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- Patrick T. O'Gara, MD, FACC, President, American College of Cardiology∗ (, )
- Chris Cooper, MD, FACC, American College of Cardiology Ohio Chapter Governor and
- Edward Fry, MD, FACC, American College of Cardiology Indiana Chapter Governor
- ↵∗Address correspondence to:
Patrick T. O'Gara, MD, FACC, American College of Cardiology, 2400 N Street NW, Washington, DC 20037
It is quite sobering to consider how rapidly the landscape of cardiology practice has changed in less than a decade.
In September 2009, an American College of Cardiology (ACC) survey published in the Journal declared a cardiology workforce crisis. The survey reported a shortage of 1,685 general, 660 electrophysiology, 1,941 interventional, and 127 pediatric cardiologists, noting that only about 750 general cardiology fellows were completing training each year (1). These trends, coupled with predictions of a major increase in U.S. adults with cardiovascular disease, had the survey authors recommending an increase in supply of cardiovascular specialists—and quickly.
What has ensued is one of the most amazing examples of why it is so difficult to make predictions about the future. Just 1 year after the survey, the global economy took a significant turn for the worse, collapsing 401(k)s and resulting in a dramatic drop in employment overall—not to mention employment with health benefits. In addition, massive Medicare practice expense cuts for cardiovascular services sparked a surge in the number of physician practices integrating with hospitals or other large health systems.
More recently, passage of the Affordable Care Act and the ensuing debate and uncertainty over its implementation, as well as the continued transition from a healthcare system focused on volume to a system focused on value, have forced hospitals and practices to change tactics when it comes to workforce and day-to-day business. An increased focus on quality and cost savings, Medicare's efforts to bundle payments, and the reduction in services resulting from a high deductibles in tiered health plans have significantly impacted the workforce discussion. Simply put, a decline in cardiovascular testing and procedures means that fewer people are needed to perform these tasks. The expansion of Accountable Care Organizations and other risk-based payment models have further de-emphasized specialty referral in many cases.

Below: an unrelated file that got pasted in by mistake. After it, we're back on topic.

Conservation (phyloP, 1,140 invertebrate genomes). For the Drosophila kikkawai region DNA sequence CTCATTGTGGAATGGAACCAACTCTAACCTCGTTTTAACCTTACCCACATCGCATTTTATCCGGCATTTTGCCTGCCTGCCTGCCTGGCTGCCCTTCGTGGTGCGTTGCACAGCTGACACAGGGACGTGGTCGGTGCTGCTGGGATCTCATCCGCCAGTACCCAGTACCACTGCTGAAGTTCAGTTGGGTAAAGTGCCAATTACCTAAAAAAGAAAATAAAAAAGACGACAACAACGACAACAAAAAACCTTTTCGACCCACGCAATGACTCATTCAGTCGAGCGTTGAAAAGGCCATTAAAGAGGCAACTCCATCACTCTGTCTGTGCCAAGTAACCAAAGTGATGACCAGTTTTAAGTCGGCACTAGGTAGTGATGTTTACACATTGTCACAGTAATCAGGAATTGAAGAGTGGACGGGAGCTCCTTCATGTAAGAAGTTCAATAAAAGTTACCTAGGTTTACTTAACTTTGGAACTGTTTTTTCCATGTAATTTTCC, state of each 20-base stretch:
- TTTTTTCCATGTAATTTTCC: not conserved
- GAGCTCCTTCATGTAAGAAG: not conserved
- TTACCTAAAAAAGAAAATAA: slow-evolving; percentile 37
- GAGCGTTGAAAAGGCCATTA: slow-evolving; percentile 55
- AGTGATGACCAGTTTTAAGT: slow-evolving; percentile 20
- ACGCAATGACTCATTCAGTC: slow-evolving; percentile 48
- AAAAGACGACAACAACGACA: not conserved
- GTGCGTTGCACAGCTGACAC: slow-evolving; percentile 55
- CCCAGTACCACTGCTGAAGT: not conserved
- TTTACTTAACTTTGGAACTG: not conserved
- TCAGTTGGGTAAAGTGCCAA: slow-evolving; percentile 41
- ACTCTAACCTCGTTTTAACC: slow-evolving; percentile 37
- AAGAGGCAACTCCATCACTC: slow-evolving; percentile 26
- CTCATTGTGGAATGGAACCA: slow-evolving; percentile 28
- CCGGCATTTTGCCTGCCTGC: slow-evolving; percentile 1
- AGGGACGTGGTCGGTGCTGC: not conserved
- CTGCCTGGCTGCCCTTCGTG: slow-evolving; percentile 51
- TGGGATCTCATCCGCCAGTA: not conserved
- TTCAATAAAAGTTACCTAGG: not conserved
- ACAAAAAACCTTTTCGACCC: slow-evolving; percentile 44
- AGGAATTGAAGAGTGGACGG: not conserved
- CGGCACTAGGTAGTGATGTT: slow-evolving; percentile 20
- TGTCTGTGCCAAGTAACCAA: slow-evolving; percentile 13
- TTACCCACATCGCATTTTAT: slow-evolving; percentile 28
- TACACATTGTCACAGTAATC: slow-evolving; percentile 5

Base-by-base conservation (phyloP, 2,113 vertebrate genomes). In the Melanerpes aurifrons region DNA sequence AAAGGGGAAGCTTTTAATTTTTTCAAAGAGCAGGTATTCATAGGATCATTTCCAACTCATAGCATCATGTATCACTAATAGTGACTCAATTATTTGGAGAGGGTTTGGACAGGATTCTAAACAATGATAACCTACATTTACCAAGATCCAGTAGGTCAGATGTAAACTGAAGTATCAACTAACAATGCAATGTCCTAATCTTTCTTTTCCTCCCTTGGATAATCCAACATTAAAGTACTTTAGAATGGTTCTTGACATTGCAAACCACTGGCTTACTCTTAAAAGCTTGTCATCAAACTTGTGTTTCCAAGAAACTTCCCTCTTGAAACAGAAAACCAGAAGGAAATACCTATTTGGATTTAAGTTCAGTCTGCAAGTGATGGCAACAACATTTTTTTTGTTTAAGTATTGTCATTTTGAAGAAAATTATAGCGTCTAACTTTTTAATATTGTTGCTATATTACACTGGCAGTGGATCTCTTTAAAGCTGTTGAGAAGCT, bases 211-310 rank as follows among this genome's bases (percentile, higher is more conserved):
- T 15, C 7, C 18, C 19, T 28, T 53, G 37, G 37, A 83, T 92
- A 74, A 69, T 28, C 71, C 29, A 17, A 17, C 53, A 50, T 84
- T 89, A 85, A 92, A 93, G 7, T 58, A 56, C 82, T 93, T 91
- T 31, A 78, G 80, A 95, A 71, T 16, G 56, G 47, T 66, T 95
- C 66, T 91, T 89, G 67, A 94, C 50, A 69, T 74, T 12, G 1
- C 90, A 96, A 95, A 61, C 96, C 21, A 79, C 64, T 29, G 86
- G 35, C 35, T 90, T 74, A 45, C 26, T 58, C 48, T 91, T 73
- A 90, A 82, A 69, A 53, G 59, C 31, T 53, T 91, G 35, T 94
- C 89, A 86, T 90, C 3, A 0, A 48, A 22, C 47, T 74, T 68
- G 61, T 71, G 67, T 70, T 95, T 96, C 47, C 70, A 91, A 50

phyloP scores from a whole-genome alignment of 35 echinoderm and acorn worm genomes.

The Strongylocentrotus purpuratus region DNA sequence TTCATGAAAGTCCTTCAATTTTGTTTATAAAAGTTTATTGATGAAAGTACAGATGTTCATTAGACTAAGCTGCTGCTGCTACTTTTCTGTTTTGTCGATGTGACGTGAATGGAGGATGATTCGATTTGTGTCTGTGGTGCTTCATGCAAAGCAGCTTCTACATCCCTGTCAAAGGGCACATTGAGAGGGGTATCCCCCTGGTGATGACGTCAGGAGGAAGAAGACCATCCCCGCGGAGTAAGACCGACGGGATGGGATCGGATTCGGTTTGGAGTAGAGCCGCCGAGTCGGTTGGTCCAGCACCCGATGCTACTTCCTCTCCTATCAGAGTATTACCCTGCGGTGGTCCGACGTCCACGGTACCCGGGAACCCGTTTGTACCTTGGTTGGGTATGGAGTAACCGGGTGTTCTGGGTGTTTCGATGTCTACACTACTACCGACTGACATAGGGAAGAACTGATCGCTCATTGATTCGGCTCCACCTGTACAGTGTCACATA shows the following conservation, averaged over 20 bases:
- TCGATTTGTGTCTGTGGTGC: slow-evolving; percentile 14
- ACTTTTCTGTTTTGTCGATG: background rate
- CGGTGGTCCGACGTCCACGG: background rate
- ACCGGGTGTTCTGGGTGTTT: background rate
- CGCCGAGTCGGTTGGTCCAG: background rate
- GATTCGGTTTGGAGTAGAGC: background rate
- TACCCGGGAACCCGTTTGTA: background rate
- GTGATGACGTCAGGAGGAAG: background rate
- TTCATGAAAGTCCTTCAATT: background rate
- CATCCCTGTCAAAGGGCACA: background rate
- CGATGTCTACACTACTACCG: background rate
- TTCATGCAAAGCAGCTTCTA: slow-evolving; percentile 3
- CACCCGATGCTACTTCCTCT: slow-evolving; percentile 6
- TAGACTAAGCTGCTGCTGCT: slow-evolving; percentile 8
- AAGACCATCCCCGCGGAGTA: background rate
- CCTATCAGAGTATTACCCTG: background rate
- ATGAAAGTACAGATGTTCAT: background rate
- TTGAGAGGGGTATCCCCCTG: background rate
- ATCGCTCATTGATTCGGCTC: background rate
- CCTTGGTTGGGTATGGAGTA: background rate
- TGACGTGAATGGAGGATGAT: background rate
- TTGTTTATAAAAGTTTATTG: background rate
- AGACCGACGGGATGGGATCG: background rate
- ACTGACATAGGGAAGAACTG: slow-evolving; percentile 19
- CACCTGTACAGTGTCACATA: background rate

The list of dynamic market force changes negatively affecting the cardiovascular specialist could be further expanded. Regardless, the result has been an unprecedented drop in demand for professional services and a relative oversupply of highly-compensated individuals, especially in prime geographic locations.
Speaking at the ACC's Cardiovascular Care Summit in Las Vegas earlier this year, Suzette Jaskie, MBA, President and Chief Executive Officer of MedAxiom Consulting, noted that, despite an aging population, hospitals have experienced a drop in volume from 123.2 to 111.8 inpatient stays per 1,000 population between 1991 and 2011 (2). This has led many hospitals to cut jobs to be more efficient and reduce costs. According to the American Hospital Association, an accumulated total of 278,000 lost jobs are projected by 2021 (3).
Similarly, in a recent paper in a special issue of CardioSource WorldNews for fellows in training and early career professionals, Cittur A. Sivaram, MBBS, Director of the Cardiovascular Diseases Fellowship Training Program at the University of Oklahoma and Chair of the ACC Cardiology Training and Workforce Committee, said that “one of the concerns out there is about a real decline in the number of open jobs in desirable locations” (4). He noted that job candidates must be willing to cast a wide net.
Jobs are even harder to come by for those trained in cardiovascular specialties. A recent survey of ACC members found that roughly 40% of job openings are in general cardiology. In contrast, about 24% of job openings are in interventional cardiology, 15% in electrophysiology, and only 8% in imaging (5).